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Sunscreens Can Cause Vitamin D Deficiency, Study Suggests

First Posted: May 03, 2017 05:00 AM EDT
Sunscreens Can Cause Vitamin D Deficiency
Blocking the sunrays may help in preventing skin cancer, but the same cannot be said about rickets and osteoporosis.
(Photo : Markus Rothkranz/YouTube screenshot)

Sunscreens are used to block the harmful rays coming from the Sun. In lieu of the fact that constant exposure to harsh sunrays, especially the high-energy ultraviolet (UV) rays, may damage the skin cells and even cause skin cancer, it is essential to use sunscreens. However, preventing Sun exposure by shielding exposed body parts with the help of sunscreens may cause vitamin D deficiency. This is one of the most unlikely side effects of using sunscreens.

For a long time, scientific research has established that the body requires vitamin D to mediate calcium absorption. Hence, vitamin D is essential for maintaining a healthy bone density and preventing the diseases that occur otherwise.

In normal conditions, the body synthesizes vitamin D when exposed to sunrays. However, according to a recent publication made in The Journal of the American Osteopathic Association, more than 1 billion people across the world have vitamin D deficiency that is related to reduced Sun exposure, News.com.au reported.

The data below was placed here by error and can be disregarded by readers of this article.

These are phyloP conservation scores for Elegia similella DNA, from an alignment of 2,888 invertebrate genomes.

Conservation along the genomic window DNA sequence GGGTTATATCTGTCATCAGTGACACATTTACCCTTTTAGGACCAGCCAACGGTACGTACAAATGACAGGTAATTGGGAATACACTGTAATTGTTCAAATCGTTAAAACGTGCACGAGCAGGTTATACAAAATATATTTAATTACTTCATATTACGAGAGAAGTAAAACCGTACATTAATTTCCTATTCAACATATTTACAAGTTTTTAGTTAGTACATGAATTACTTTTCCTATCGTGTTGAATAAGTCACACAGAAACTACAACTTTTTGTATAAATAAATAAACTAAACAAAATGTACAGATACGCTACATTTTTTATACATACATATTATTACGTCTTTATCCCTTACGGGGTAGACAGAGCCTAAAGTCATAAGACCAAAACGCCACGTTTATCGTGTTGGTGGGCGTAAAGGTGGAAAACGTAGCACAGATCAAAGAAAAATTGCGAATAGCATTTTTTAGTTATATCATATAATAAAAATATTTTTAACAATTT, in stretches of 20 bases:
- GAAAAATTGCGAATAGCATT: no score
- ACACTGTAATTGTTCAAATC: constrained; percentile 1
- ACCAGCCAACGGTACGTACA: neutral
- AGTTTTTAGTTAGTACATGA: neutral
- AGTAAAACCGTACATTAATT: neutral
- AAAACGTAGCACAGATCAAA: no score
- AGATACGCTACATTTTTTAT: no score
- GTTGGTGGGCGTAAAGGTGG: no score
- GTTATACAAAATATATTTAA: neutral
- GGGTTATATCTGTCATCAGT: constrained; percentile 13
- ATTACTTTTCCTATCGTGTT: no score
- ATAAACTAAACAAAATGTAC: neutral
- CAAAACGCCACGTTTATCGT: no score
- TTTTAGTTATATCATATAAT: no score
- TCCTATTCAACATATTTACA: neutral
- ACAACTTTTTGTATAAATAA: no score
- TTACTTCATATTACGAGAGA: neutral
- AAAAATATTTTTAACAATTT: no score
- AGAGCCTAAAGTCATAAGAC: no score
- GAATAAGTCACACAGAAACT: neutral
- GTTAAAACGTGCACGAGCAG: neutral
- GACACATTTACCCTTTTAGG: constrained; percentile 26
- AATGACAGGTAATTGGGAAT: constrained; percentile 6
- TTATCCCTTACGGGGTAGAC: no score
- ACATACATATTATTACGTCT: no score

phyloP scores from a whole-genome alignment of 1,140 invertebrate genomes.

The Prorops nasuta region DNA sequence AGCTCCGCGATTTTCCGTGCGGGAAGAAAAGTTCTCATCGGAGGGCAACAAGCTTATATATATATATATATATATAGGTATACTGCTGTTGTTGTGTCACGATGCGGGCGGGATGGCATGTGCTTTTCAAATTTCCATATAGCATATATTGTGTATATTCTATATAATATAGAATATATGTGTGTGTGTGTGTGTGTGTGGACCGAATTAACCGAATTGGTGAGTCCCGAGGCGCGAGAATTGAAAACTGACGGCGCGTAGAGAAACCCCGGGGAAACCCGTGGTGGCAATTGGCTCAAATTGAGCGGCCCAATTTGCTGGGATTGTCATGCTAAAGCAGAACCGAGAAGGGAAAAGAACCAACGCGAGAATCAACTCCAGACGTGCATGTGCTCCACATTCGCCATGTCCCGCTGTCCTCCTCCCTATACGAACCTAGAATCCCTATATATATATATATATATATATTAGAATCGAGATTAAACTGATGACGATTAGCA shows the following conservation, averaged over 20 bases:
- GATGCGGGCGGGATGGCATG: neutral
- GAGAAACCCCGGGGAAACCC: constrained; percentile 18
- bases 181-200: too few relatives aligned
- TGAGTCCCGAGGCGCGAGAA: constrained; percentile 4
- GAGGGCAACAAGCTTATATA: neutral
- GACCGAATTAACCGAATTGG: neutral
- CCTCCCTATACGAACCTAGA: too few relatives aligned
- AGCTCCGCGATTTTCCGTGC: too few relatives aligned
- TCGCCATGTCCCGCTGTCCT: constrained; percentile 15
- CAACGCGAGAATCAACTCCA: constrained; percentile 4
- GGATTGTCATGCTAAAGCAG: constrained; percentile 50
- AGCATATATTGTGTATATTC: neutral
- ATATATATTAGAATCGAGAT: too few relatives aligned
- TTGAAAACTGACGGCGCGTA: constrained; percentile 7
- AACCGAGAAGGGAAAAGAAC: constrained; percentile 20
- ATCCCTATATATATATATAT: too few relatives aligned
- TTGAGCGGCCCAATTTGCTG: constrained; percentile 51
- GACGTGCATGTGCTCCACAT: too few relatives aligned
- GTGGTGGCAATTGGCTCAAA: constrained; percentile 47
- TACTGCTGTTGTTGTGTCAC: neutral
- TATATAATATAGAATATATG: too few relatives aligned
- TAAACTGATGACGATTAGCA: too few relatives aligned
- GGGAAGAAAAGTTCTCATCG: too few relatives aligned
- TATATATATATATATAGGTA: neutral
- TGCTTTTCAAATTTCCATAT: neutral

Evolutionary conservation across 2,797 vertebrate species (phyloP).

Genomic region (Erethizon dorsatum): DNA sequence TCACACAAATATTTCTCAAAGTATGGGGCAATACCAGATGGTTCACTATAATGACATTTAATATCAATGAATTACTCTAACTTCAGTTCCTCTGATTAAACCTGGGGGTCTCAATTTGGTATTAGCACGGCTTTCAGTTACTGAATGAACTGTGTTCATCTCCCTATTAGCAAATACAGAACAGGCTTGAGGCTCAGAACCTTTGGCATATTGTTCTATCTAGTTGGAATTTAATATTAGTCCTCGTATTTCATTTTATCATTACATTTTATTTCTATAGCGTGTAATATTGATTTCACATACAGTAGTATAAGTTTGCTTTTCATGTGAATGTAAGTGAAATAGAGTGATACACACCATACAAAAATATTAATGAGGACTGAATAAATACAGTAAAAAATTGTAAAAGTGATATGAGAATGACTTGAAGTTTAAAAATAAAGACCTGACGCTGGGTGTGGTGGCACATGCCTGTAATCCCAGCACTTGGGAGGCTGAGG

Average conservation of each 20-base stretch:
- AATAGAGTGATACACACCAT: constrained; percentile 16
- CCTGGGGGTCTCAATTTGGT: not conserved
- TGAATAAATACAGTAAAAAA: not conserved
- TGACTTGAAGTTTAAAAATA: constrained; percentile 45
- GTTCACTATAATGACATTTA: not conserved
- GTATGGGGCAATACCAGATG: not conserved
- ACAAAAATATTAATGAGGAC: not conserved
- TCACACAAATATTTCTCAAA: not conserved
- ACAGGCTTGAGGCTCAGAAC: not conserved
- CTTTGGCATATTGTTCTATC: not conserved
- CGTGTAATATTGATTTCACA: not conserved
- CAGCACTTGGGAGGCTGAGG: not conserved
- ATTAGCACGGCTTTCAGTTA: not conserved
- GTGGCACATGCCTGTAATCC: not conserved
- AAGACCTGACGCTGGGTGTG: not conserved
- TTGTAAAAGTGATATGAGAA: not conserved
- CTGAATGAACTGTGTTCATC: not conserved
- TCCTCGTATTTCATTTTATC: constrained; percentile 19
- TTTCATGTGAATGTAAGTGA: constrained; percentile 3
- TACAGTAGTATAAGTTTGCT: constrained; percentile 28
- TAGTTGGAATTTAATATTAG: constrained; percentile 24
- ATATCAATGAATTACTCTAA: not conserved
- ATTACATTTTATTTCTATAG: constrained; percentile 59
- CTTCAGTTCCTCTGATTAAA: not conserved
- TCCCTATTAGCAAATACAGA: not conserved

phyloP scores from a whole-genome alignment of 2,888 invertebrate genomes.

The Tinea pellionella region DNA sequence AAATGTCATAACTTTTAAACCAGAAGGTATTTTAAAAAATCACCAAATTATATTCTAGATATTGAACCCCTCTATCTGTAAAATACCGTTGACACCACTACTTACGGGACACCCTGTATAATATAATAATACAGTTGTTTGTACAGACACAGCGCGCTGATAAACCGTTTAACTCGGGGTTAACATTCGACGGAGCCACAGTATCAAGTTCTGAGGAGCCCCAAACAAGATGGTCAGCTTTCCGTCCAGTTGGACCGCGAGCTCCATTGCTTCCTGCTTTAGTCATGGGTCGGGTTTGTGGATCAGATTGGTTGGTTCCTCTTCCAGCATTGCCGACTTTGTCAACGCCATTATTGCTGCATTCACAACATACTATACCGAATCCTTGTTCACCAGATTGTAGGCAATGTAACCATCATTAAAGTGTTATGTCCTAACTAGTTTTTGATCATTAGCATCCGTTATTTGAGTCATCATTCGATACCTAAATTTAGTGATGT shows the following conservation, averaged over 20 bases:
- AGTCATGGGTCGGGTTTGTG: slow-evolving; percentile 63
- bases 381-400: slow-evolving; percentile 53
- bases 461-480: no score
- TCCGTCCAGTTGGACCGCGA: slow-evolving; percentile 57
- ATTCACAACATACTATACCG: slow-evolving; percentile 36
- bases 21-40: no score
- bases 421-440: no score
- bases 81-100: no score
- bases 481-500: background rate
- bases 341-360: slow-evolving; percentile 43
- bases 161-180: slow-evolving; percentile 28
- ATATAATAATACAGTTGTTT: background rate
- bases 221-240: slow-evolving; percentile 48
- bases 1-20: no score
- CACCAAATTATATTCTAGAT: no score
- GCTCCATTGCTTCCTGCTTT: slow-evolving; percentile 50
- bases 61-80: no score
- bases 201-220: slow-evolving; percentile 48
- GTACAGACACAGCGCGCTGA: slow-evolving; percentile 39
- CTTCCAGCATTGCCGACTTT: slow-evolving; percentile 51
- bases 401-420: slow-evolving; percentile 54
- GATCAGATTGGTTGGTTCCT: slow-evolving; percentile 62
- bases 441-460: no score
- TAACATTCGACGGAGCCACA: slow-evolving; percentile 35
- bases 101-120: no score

Kim Pfotenhauer from Touro University, a contributor to the study, explained that changing lifestyle has significantly reduced the average time a person spends outdoors in the Sun. Furthermore, even in the small period when they go outside, they use sunscreens to block the sunrays. This causes shutting down the body's natural mechanisms of the synthesis of vitamin D.

Although there may not be many immediate side effects, in long term such chronic deficiency of vitamin D may lead to muscle weakness, osteoporosis and other physiological problems associated with low bone density. The consequences are even more severe for people with inherently reduced rates of vitamin D absorption due to Crohn's or coeliac disease.

According to The Economic Times, being exposed to the Sun for at least half an hour twice a week (without applying sunscreen) may help in increasing the levels of vitamin D in such people. For those who cannot accept the idea of being exposed to the Sun directly, they may choose to apply lesser amounts of sunscreens that are below SPF 15. It has been found that applying sunscreens that contain SPF more than 15 reduce the rate of synthesis of vitamin D by 99 percent.

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